"I'm moving to Crookston, Minnesota." Those weren't exactly the first words I wanted to tell my friends in the middle of my sophomore year.
After a long chat and a visit to northwestern Minnesota, my family made the informed decision to move to Crookston. My father accepted a new job as the executive director of Tri-County Corrections and moved out there while my mother and I stayed in Rapid City, South Dakota, to finish the school year.
"I'm moving to Crookston, Minnesota."
Those weren’t exactly the first words I wanted to tell my friends in the middle of my sophomore year. I was a teenage girl, for starters; I was established in a high school I actually liked, involved in outstanding programs, had a great and sturdy group of friends – and suddenly I was going to have to leave them to move to what I thought would be a po-dunk town that was closer to Canada than I ever wished to be and would have absolutely nothing to offer.
I finished my sophomore year with a fiery flare, gushing sentimentals to friends and throwing my birthday party a whole two months early so I could celebrate and enjoy with people I knew. I said a teary goodbye to the Black Hills. It was the beginning of June and it was time to leave.
Knowing that the sun would, contrary to my popular belief, come out the next morning, I stuck out my chin and trudged forward, confident that I was going to make my second move – and the first one with a new high school in the near distance – the best thing that ever happened to me.
While I was correct on the first two assumptions that a.) Crookston was a po-dunk town compared to Rapid City and Kansas City, my first two cities, and b.) It was closer to Canada than I ever wished to be, I was completely wrong on the last assumption that Crookston had nothing to offer.
A few days after moving into our house on Memorial Drive, I found myself at the Presbyterian Church auditioning for a Community Theatre performance with people I had never met. I have always been infatuated with theatre and musicals; when we heard from a friend about “The Love Boat” being put on by the local community theatre, I knew by auditioning I would be forced to introduce myself to new people and start the process of establishing myself in Crookston while enjoying something I loved. I ended up being cast in the show and suddenly I had rehearsals and lines and songs to memorize, filling up what had previously been a void of empty time and, inevitably, boredom.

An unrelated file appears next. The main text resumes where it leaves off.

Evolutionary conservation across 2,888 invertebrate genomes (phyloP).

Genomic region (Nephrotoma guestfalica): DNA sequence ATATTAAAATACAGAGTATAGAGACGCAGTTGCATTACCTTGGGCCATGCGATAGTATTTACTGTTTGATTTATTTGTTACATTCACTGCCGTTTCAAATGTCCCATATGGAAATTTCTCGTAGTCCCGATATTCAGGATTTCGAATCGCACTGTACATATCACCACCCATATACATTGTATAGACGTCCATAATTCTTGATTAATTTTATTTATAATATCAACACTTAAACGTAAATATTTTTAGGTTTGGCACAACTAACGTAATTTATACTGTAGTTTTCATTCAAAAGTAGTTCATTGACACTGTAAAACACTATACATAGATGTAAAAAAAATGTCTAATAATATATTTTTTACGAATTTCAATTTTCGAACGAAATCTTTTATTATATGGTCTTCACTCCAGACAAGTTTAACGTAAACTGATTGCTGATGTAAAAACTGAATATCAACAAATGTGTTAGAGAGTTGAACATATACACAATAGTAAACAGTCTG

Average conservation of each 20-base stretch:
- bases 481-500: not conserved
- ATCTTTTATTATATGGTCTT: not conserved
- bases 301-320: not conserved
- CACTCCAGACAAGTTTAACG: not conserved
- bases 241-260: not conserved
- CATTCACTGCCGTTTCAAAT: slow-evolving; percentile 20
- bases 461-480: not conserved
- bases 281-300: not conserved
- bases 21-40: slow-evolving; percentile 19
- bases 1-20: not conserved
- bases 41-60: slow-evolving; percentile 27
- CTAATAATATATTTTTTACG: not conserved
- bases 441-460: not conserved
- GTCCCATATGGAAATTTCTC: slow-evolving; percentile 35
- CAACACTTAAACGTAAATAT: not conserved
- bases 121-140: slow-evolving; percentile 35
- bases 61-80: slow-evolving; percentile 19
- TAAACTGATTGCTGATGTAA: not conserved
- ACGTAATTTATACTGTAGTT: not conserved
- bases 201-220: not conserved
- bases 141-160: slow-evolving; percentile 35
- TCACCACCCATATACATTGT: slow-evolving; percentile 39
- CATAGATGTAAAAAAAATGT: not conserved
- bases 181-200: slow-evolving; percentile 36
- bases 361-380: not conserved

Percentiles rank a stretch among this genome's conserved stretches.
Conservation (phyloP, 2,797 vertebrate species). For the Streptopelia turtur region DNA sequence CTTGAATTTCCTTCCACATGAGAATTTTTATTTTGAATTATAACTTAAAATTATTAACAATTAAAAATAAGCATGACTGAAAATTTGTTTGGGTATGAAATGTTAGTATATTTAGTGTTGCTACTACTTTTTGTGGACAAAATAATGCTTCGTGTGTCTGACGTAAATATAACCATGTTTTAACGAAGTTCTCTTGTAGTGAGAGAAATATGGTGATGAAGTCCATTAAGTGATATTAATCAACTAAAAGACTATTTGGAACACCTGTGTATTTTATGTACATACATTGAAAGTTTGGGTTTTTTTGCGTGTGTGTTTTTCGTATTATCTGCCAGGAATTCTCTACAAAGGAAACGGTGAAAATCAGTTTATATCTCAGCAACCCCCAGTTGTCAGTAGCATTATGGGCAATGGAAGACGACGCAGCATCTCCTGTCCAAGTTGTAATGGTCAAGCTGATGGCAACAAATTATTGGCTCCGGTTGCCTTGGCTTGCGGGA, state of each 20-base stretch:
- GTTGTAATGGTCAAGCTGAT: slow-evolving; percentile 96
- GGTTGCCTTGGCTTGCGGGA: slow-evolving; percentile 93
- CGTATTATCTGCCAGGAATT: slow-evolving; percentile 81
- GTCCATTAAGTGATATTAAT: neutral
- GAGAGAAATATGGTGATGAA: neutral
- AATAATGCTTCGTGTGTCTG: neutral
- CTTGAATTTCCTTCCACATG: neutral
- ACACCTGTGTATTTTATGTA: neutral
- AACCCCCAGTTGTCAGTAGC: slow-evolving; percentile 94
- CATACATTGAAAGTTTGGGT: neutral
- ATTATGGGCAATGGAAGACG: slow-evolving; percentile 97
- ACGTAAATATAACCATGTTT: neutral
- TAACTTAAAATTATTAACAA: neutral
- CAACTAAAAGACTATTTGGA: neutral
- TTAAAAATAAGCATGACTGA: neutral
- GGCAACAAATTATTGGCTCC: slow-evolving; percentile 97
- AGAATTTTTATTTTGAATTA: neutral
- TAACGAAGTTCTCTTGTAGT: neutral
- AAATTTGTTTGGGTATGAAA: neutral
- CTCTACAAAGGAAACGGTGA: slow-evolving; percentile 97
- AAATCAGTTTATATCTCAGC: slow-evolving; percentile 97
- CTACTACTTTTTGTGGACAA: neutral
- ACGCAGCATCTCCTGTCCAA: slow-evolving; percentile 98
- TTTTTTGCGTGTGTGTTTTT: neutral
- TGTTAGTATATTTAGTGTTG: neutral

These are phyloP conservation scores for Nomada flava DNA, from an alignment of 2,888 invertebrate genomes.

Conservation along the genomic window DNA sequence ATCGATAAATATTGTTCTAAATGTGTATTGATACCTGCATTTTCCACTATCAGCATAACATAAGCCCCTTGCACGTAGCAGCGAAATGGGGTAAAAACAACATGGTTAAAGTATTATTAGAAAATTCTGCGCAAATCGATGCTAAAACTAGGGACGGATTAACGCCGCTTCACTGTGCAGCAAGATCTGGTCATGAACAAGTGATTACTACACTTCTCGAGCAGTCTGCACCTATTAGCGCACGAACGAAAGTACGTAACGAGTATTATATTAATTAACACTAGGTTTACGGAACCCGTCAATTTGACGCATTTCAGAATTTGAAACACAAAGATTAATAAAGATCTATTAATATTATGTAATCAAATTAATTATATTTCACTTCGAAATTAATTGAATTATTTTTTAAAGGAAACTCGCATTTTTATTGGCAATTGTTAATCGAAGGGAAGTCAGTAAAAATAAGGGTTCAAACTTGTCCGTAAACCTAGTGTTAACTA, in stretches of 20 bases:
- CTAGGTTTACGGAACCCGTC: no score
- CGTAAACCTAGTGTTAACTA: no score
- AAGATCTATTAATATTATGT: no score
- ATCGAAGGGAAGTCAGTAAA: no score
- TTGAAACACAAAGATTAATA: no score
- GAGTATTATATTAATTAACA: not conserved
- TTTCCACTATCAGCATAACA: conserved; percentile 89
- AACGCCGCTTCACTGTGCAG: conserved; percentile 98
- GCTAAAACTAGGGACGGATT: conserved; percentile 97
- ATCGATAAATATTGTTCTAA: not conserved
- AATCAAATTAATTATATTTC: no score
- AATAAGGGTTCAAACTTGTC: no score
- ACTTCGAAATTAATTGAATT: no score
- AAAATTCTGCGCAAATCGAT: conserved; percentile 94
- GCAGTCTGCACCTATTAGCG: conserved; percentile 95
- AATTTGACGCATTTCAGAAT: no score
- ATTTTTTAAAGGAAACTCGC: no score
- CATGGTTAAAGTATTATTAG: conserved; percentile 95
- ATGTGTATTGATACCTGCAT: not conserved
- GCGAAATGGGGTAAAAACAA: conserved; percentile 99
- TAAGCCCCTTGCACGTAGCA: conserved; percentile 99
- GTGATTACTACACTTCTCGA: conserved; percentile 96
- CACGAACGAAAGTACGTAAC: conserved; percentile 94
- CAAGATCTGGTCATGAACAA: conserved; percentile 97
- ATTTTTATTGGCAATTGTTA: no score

While practicing and performing in “The Love Boat” I made two very good friends; I was ecstatic that they were high school age girls and would actually talk to me. Those of you who have been a new kid know that irrational fears, such as “What if nobody talks to me?” or “What if they think my hair is weird?” or even “Will they like me?” fill your head in new situations. It was hard for me to not be confident in myself, but it happened.
They continue to be my friends today and have helped me to establish my array of extracurricular activities, as well as introduce me to their friends, who are my core group of girlfriends today.
“The Love Boat” ended, the school year started and I walked into my junior year a sweaty, nervous mess, knowing hardly a soul save for a few people. As the year commenced I went to dances and signed up for speech, a new and completely unknown activity to me. My bond with people continued to grow until I had an extensive group of friends and a good rapport with most everyone. I auditioned and was cast in both the one act play and three act play as well as pop choir. I joined the prom planning committee, went to my first prom, joined GSA and was inducted into the National Honor Society.
It suddenly seemed that every week night and nearly every weekend I was busy and involved in some school-related activity. My junior year was the busiest year I’ve had in my high school career, and I give credit to the small-town atmosphere here for that. Because of the small-town atmosphere, I have met and now know nearly everyone, joined and heard of multiple activities and have kept busy and established and happy. Crookston definitely has a lot to offer.
I sometimes think about what my life would be like if I would have never moved to Crookston. While I still chuckle at the occasion “uffdah,” I’ve found that I actually enjoy the small-town feel and everything Crookston has going for it.
Living in a small town has been a good experience for me, opening my eyes to things that big cities just don’t have. I will be forever grateful that I moved to Crookston, Minnesota. It seems like life always has a quirky way of working out, and while a situation presents itself as one thing, and can turn out to be completely different.